12

I might have found a nice Python solution referring to the very shapefile in the question, so I am posting it for future reference. import networkx as nx import matplotlib.pyplot as plt G=nx.read_shp('C:\Users\MyName\MyFolder\TEST.shp') pos = {k: v for k,v in enumerate(G.nodes())} X=nx.Graph() #Empty graph X.add_nodes_from(pos.keys()) #Add nodes ...


6

The harder initial problem to solve is co-registering your point data with your network. These data may have come from different sources, and so some positional error is to be expected. In the absence of more complex rules governing how points should be located in the network, you can use the closest point on the network to each origin/destination as shown ...


5

This has nothing to do with your Python version or your os. The Python Networkx module (nx_spatial is very old, use directly NetworkX: read_shp) do not cut the lines at each intersection and simplify the line geometries into start and end coordinates. Generates a networkx.DiGraph from shapefiles. Point geometries are translated into nodes, lines into ...


5

If all you need is the shortest path analysis, and if you don't have much experience with GIS, then you can simply use the RoadGraph Plugin. With it, you can use distance or time to calculate the shortest path. You can find some instructions in the QGIS User manual. Make sure your project is in the same Coordinate System that your road data, and that the ...


5

Steiner tree connects some(!) of the network's nodes (terminals) shown as selected nodes: However don't get over excited about this feature of networkX, there is a good reason they called it "approximation.steinertree.steiner_tree", e.g. tree length in below picture is 380 m (4%) less than in the first one: Computation of Steiner tree is ginormous task, it ...


4

I tried this: highway_cat = 'motorway|trunk|primary|secondary|tertiary|road|residential|service|motorway_link|trunk_link|primary_link|secondary_link|teriary_link' G=read_osm(download_osm(-122.33,47.60,-122.31,47.61,highway_cat)) shortest_path = networkx.shortest_path(G, source=u'1810752839', target=u'3393331431') parts=[] for i in shortest_path: node=G....


4

It is not complicated. nx.read_shp uses ogr to read a shapefile , look at nx_shp.py line 78-88 then the script use a dictionary to add nodes to the Graph (lines 87-88, net.add_node((g.GetPoint_2D(0)), attributes)) First part of the script, ogr only shp = ogr.Open("network_pts.shp") for lyr in shp: fields = [x.GetName() for x in lyr.schema] ...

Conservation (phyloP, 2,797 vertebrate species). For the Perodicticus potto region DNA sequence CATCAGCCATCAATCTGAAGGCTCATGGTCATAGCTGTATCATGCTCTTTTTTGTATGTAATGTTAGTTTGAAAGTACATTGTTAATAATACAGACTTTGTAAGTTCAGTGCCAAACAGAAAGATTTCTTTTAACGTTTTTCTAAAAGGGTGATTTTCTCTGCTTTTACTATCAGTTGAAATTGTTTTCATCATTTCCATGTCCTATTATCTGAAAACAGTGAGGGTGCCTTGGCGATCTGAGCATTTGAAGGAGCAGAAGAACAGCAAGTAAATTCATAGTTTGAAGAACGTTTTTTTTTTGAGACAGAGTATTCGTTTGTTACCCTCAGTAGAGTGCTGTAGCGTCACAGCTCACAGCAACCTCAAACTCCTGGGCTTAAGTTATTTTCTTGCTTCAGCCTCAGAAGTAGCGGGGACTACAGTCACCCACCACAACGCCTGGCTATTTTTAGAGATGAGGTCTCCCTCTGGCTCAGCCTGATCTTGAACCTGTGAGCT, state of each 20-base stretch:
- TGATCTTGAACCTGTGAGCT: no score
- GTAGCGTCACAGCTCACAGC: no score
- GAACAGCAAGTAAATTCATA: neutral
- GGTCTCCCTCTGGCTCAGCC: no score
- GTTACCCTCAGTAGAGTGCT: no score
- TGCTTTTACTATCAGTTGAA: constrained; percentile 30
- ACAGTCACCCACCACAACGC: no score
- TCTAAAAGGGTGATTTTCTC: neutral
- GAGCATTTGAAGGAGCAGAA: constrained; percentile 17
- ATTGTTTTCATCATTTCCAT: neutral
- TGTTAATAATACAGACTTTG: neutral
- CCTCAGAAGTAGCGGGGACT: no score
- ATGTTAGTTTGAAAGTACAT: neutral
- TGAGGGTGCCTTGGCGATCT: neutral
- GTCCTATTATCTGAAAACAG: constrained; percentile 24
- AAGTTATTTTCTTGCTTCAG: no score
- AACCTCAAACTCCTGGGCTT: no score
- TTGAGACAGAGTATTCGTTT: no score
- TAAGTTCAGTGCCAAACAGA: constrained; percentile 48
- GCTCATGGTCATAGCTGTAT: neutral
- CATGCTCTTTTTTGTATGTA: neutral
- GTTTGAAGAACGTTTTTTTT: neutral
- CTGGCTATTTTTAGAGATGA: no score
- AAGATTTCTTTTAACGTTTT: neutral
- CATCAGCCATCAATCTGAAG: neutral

4

That will pretty much depend on how your shapefile is. Is it segmented (the lines break, when they encounter intersections)? I haven't used read_shp for networkx, so I'm not sure. I guess that read_shp might do some work trying to figure everything out and that might be related to a precision issue. That should be configurable, but it's not. Looking at ...


4

In your script: Why do you work with nodes and not directly edges (= LineString and you want the predicate LineString.contains(LineString)) ? Why Numpy here, you can use the simple zip command (edge_set = zip(conflu, edge_node)) ? You forgot a for loop (for lines and for edges With the example of How to get lines and nodes around the confluence point in a ...


4

There are many other solutions proposed in GIS SE to convert a shapefile into a graph with Networkx.. If you use the Networkx solution (nx.read_shp()), the original geometry and the field values are still present in the edge data (see How to calculate edge length in Networkx) Open the shapefile with GeoPandas for example import geopandas as gpd graph = ...


4

You may ned to investigate what is often called a medial axis transform and sometimes a skeletonization. From wiki/Medial_axis: The medial axis of a simple polygon is a tree whose leaves are the vertices of the polygon, and whose edges are either straight segments or arcs of parabolas. The medial axis together with the associated radius function of ...


4

You first need to define what you mean by shortest path. If you don't weight your graph (G), shortest path is simply the path that connects the nodes that passes through the fewest number of other nodes. If you want to incorporate the actual length of the lines, you need to create a weighted graph: # Compute weights weights = lengths of each link in idict....


4

You can skip the python part and use the plugin QNEAT3 which is available for QGIS3 (see Distance Matrix with 2 point shapefiles and one street network. It also works in your case offers multiple processing algorithms that produce origin-destination matrices (OD-Matrix) as line layer, table or csv file out of the box. It also supports n:n relations which ...


4

NetworkX all_shortest_paths or single_source_dijkstra You need to calculate all the shortest paths from your source and then summarize edges weights fro every path. Also I'm absolutely sure that there is much simplier way to do this because Dejkstra algorithm calculates all the paths in you graph to return a single one. So you dont need to calculate it ...